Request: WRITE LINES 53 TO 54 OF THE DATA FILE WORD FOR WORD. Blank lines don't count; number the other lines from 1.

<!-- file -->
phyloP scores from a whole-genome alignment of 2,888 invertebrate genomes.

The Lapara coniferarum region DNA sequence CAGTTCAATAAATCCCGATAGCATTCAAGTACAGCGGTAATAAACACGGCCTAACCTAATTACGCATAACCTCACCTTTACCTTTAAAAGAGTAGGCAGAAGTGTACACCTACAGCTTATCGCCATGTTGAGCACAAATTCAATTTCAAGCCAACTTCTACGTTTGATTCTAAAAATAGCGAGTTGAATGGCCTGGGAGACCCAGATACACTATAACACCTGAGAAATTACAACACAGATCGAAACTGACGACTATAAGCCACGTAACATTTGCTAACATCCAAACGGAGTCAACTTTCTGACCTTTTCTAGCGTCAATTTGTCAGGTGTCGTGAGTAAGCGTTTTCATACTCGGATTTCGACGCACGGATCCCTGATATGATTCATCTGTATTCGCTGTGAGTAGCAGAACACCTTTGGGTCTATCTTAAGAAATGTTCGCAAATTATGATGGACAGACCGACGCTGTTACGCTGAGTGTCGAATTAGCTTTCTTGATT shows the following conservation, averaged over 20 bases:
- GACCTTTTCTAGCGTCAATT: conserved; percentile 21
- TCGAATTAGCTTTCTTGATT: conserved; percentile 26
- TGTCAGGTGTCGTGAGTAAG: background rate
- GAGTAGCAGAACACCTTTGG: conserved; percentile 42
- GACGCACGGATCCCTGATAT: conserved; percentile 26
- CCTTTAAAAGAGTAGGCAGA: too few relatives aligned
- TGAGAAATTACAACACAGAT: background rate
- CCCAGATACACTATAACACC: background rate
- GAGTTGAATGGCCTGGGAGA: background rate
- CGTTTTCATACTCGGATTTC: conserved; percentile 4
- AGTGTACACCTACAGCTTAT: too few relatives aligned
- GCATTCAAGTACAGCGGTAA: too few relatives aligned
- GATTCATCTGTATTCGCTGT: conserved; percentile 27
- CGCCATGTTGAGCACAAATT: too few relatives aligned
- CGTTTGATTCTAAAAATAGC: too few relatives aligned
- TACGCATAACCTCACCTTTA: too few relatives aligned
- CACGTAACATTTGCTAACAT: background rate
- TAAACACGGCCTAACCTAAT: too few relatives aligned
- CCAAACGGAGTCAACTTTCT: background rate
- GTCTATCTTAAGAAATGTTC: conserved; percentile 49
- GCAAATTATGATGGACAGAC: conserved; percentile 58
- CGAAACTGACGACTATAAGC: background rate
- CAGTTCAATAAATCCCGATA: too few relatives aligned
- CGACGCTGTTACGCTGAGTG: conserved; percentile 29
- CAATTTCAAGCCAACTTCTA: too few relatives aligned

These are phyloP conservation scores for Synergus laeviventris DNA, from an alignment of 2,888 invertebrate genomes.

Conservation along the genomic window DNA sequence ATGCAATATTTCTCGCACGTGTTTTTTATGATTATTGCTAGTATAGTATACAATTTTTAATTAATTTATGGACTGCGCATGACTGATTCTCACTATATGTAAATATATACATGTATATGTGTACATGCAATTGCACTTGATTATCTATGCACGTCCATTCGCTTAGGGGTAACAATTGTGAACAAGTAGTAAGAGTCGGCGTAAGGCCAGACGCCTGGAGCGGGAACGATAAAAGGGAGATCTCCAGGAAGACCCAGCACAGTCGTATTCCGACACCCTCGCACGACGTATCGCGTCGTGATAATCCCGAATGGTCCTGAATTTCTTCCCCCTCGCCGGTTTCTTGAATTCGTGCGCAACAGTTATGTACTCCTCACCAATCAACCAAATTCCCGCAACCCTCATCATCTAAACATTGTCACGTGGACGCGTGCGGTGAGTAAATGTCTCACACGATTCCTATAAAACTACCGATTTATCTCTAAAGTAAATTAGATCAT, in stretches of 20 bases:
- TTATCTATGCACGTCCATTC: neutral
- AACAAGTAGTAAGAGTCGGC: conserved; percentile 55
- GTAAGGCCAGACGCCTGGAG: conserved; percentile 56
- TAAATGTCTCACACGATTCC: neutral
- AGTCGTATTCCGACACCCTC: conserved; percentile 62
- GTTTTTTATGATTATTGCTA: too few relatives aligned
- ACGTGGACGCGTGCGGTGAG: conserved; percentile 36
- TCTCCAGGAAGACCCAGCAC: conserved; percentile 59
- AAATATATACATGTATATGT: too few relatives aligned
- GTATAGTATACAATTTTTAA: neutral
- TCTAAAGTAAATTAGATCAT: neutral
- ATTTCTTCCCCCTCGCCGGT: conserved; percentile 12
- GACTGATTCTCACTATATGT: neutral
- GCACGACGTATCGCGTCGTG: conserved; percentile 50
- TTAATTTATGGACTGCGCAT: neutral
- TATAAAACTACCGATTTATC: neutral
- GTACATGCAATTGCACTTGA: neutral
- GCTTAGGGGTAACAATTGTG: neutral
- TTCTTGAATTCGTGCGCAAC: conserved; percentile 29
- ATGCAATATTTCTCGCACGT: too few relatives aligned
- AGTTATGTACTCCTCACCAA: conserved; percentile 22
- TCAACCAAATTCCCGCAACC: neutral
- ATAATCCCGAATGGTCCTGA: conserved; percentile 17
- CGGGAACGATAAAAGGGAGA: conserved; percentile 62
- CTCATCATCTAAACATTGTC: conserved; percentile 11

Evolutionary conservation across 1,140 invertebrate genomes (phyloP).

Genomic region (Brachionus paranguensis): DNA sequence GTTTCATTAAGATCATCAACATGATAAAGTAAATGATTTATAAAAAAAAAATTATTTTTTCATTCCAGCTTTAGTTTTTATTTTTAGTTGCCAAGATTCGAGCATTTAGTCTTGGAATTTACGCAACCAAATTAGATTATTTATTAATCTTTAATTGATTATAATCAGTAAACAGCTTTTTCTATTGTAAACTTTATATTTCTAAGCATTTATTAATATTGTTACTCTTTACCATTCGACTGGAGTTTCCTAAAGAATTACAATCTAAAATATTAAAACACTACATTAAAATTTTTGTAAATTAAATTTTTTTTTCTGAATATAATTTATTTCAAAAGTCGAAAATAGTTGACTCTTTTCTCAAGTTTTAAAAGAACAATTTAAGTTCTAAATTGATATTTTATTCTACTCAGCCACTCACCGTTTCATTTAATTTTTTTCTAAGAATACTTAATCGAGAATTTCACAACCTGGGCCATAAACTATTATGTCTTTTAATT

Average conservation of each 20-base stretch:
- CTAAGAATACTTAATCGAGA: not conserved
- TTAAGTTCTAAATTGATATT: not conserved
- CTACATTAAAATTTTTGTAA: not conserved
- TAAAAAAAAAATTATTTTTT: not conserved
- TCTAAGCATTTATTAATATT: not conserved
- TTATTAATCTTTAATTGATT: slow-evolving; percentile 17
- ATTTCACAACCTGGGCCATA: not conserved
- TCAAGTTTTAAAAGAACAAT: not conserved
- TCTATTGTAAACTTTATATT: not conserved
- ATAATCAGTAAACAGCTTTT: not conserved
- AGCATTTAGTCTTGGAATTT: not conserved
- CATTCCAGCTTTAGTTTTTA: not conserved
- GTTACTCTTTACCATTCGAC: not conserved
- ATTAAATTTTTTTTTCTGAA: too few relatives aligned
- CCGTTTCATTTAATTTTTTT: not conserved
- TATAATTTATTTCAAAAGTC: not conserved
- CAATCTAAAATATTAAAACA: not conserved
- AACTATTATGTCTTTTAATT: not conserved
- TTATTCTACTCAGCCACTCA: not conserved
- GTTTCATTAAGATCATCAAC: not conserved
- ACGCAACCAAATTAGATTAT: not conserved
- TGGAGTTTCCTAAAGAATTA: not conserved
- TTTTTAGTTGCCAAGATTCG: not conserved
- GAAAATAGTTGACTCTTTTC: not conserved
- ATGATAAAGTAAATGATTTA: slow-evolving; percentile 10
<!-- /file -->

- CGGGAACGATAAAAGGGAGA: conserved; percentile 62
- CTCATCATCTAAACATTGTC: conserved; percentile 11